We recently received news that former BLBC president Myra (Kolitsch) Baylor passed away earlier this year. Myra served the club in many ways, including serving as a board member and head of the coaching committee before being elected as the first (and to date only) woman president of the BLBC.
Myra hailed from Appleton, Wisconsin, and grew up in a large family. While a young student, Myra fell ill with scarlet fever and made up for lost school time by becoming a voracious reader and autodidact. She always enjoyed hearing about what other people were reading, and gently encouraged others into reading her favorite authors (she particularly enjoyed Vladimir Nabokov).
In one of her first jobs she worked as an assistant librarian at the public library in her town. She remembered that, when the Great Depression hit, people swarmed to the library for heat and relief from the harsh Wisconsin winter. She recounted that, at the end of the day, people would steal the library’s newspapers to use as insulation in their shoes that night. The head librarian drove herself to distraction trying to protect her newspapers. Myra came up with a solution: instead of trying to protect all the newspapers, Myra made a deal with readers in need: Myra would make sure 1 complete newspaper remained available for the library’s records and she would make all other copies of the day’s newspaper available for the cold night ahead. This story sums up Myra’s character: find a way to do the right thing and find a way to treat people respectfully and compassionately.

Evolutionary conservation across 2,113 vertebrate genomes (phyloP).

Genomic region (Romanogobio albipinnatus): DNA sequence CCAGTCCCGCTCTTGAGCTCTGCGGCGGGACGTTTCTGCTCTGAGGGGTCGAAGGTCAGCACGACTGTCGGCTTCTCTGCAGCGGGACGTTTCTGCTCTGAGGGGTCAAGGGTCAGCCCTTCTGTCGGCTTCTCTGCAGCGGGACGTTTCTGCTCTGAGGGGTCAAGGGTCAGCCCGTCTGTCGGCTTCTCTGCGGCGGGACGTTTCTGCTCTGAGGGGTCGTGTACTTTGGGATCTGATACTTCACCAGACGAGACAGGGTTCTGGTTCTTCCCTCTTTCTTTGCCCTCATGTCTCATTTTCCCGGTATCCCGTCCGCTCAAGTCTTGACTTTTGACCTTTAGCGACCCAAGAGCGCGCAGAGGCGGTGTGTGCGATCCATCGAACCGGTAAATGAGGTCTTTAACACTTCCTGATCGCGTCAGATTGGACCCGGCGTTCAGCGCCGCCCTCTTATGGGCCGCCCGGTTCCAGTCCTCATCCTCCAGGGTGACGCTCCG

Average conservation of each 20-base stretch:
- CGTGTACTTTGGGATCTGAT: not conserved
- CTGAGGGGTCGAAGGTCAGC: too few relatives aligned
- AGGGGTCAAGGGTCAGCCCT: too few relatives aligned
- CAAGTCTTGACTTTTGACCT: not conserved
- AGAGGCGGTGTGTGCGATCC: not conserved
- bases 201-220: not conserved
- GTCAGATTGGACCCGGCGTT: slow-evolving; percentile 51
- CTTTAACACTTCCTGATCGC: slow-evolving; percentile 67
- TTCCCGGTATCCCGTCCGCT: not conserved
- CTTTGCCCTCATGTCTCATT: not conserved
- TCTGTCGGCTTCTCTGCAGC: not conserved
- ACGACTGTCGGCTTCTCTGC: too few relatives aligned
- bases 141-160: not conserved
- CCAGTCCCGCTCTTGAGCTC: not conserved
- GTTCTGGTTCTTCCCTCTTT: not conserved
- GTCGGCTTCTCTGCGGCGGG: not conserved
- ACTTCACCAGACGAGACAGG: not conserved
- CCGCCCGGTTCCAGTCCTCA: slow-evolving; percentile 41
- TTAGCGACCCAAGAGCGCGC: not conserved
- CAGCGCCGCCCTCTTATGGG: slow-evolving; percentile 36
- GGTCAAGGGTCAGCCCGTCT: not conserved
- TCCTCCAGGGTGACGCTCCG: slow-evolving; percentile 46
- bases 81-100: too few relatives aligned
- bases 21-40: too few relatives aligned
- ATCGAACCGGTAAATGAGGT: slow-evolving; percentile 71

Myra went to university to become a professional librarian (with degrees from the University of Wisconsin and Columbia University). She came to the University of California in Berkeley in the 1940s and worked as a librarian into the 1980s. She met her future husband, former BLBC president Bob Baylor, at the Berkeley bowling green. In retirement she also served on the Berkeley Public Library board.
Myra’s commitment to people and ideals made her a superb coach and a great teammate for lawn bowling. She had a keen eye for strategy, and proved that bowls is game for everyone. Stronger and more experienced bowlers mistook Myra’s gentle demeanor for weakness at their peril. She recounted with particular glee the time she skipped a team of, as she called it, “3 little old ladies” against a seasoned team led by a nationally ranked man. Myra instructed her lead to roll two bowls short at every end to cause obstacles for the opposition: Myra’s famous super-wide 3s easily went around the blockers. The little old ladies won. Handily. Anyone who was on the receiving end of Myra delivering a bowl or dropping a run of doubles in dominos knows the mischievous yet charming glint that came to her eyes as she emerged victorious. She was obviously competitive, but valued good play far above winning.
Myra’s bowling legacy continues today: her coaching success can be seen in the bowling accomplishments of many current Berkeley bowlers. Myra provided the energy and inspiration that led to the creation of the special “Low Income or Disabled” and “Student” memberships. Myra was a force of nature and a kind, generous person. The BLBC is lucky she came along and is grateful that she gave so much talent and energy to our club. We offer our belated condolences to Myra’s family.